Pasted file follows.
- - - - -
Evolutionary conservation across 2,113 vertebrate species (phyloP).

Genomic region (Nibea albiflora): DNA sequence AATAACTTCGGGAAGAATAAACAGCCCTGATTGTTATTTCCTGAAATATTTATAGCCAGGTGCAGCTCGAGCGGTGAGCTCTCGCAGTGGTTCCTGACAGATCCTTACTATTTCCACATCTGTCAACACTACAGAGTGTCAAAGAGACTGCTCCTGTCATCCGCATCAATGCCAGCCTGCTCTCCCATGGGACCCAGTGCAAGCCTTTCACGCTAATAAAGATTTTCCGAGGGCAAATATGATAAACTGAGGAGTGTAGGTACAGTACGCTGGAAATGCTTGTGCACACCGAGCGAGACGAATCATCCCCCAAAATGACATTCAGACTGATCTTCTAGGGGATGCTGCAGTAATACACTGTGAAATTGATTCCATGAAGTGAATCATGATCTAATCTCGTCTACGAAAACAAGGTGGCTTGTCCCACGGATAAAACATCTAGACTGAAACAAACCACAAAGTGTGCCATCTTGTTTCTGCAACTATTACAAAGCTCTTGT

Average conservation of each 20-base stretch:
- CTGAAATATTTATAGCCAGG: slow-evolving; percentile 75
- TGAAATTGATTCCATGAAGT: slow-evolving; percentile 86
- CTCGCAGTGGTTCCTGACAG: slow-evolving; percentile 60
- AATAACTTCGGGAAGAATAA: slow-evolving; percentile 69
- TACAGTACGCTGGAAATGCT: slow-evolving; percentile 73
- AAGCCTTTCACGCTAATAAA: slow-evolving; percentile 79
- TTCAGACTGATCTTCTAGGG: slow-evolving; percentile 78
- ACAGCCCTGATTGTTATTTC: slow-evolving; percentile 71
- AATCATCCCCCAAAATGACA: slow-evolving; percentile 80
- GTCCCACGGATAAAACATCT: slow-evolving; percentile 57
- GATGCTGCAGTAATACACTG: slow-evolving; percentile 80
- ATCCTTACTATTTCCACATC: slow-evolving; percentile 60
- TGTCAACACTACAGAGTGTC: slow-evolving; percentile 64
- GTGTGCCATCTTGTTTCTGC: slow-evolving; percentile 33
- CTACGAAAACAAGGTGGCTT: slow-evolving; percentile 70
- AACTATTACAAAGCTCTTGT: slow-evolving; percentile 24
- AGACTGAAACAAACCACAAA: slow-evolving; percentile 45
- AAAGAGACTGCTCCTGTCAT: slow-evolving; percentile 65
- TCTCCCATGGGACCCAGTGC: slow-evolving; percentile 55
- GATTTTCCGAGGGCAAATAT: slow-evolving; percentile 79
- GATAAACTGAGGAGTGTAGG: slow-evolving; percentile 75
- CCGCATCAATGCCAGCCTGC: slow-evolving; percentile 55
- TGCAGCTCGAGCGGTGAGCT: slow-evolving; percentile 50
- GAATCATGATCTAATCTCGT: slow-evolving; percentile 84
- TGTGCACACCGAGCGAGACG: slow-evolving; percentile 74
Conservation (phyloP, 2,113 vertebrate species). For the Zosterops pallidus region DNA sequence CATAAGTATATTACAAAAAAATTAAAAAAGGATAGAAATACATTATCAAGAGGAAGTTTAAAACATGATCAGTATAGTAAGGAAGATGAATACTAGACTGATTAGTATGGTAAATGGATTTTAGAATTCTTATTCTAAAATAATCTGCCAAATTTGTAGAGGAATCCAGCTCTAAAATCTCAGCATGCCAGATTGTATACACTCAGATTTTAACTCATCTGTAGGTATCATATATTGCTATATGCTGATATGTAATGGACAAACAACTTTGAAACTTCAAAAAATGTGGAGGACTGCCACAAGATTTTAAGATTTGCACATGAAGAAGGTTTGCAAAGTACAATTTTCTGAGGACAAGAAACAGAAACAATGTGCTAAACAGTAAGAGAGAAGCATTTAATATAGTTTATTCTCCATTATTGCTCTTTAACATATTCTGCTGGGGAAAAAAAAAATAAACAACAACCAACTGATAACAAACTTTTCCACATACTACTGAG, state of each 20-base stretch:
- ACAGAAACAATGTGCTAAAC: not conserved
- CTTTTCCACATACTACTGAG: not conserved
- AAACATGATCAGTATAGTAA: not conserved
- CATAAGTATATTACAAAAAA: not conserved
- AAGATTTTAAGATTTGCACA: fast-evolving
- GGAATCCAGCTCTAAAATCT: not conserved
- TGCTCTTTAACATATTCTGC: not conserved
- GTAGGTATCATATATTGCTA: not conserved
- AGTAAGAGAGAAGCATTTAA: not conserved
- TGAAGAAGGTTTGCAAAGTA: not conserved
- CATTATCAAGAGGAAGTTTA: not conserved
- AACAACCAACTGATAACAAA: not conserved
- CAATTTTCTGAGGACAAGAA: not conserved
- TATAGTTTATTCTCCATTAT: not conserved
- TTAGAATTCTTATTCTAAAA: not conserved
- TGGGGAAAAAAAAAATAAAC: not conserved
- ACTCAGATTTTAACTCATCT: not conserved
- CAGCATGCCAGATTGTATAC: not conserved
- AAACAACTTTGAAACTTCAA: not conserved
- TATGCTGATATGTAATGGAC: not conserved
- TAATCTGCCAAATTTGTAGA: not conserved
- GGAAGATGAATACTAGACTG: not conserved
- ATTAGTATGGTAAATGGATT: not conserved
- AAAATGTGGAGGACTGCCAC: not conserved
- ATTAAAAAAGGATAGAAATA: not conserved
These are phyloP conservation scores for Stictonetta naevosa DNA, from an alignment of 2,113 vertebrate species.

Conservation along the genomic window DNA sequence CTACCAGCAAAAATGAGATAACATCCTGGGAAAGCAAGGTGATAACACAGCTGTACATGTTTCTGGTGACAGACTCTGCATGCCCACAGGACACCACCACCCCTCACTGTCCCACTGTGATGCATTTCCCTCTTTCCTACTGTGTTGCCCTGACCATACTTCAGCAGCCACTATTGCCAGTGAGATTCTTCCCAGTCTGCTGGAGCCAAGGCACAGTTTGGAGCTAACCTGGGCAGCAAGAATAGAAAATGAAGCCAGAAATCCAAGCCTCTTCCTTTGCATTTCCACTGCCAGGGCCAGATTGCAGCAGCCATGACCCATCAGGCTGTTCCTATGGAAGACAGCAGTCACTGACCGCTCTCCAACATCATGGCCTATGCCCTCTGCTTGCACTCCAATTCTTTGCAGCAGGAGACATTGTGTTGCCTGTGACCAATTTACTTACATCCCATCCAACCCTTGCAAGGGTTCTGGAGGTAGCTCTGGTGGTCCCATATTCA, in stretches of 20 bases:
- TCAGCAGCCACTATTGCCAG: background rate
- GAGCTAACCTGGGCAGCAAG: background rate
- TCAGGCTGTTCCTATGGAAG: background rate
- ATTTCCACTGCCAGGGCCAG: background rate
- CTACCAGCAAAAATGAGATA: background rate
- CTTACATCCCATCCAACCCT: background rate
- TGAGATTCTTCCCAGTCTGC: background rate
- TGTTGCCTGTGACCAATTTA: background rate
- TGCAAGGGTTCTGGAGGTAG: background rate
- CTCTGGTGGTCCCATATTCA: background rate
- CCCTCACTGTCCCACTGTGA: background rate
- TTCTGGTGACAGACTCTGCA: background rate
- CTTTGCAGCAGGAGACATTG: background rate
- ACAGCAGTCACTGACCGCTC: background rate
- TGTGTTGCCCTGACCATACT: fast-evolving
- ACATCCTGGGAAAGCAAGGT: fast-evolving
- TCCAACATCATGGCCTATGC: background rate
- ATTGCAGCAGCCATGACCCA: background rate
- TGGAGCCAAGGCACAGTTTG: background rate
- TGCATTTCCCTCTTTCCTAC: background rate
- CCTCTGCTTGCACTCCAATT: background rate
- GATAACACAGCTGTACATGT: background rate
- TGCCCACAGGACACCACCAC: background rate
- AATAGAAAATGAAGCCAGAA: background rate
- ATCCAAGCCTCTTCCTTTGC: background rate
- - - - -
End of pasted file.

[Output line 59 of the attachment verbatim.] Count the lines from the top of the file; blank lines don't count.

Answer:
- TCAGGCTGTTCCTATGGAAG: background rate